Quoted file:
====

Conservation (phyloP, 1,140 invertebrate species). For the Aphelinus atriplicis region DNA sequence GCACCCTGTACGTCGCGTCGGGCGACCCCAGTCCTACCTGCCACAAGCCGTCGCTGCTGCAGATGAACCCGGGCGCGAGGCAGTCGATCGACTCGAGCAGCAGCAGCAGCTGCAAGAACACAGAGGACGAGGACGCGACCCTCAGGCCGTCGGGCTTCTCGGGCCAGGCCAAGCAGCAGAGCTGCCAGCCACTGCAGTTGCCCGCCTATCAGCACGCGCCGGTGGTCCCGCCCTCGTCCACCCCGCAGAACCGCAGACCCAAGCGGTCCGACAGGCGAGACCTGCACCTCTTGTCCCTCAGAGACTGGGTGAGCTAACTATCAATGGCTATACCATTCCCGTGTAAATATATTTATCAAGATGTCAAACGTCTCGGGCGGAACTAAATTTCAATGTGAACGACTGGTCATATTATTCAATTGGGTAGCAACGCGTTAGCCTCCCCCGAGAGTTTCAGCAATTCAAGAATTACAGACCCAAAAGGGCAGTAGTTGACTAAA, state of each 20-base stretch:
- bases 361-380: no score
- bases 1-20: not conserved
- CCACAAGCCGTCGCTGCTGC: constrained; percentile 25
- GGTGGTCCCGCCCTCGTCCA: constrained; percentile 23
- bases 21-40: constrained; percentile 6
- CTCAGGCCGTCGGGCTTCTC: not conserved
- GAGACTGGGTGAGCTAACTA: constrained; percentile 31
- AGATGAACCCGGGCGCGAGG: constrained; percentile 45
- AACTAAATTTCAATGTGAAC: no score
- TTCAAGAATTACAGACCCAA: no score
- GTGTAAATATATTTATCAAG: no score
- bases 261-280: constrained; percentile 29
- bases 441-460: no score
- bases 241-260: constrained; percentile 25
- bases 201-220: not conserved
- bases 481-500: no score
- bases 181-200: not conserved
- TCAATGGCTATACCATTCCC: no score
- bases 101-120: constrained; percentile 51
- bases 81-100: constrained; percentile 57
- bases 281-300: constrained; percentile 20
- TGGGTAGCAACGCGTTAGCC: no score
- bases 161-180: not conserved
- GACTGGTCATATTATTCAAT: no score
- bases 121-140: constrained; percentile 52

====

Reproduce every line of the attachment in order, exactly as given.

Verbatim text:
Conservation (phyloP, 1,140 invertebrate species). For the Aphelinus atriplicis region DNA sequence GCACCCTGTACGTCGCGTCGGGCGACCCCAGTCCTACCTGCCACAAGCCGTCGCTGCTGCAGATGAACCCGGGCGCGAGGCAGTCGATCGACTCGAGCAGCAGCAGCAGCTGCAAGAACACAGAGGACGAGGACGCGACCCTCAGGCCGTCGGGCTTCTCGGGCCAGGCCAAGCAGCAGAGCTGCCAGCCACTGCAGTTGCCCGCCTATCAGCACGCGCCGGTGGTCCCGCCCTCGTCCACCCCGCAGAACCGCAGACCCAAGCGGTCCGACAGGCGAGACCTGCACCTCTTGTCCCTCAGAGACTGGGTGAGCTAACTATCAATGGCTATACCATTCCCGTGTAAATATATTTATCAAGATGTCAAACGTCTCGGGCGGAACTAAATTTCAATGTGAACGACTGGTCATATTATTCAATTGGGTAGCAACGCGTTAGCCTCCCCCGAGAGTTTCAGCAATTCAAGAATTACAGACCCAAAAGGGCAGTAGTTGACTAAA, state of each 20-base stretch:
- bases 361-380: no score
- bases 1-20: not conserved
- CCACAAGCCGTCGCTGCTGC: constrained; percentile 25
- GGTGGTCCCGCCCTCGTCCA: constrained; percentile 23
- bases 21-40: constrained; percentile 6
- CTCAGGCCGTCGGGCTTCTC: not conserved
- GAGACTGGGTGAGCTAACTA: constrained; percentile 31
- AGATGAACCCGGGCGCGAGG: constrained; percentile 45
- AACTAAATTTCAATGTGAAC: no score
- TTCAAGAATTACAGACCCAA: no score
- GTGTAAATATATTTATCAAG: no score
- bases 261-280: constrained; percentile 29
- bases 441-460: no score
- bases 241-260: constrained; percentile 25
- bases 201-220: not conserved
- bases 481-500: no score
- bases 181-200: not conserved
- TCAATGGCTATACCATTCCC: no score
- bases 101-120: constrained; percentile 51
- bases 81-100: constrained; percentile 57
- bases 281-300: constrained; percentile 20
- TGGGTAGCAACGCGTTAGCC: no score
- bases 161-180: not conserved
- GACTGGTCATATTATTCAAT: no score
- bases 121-140: constrained; percentile 52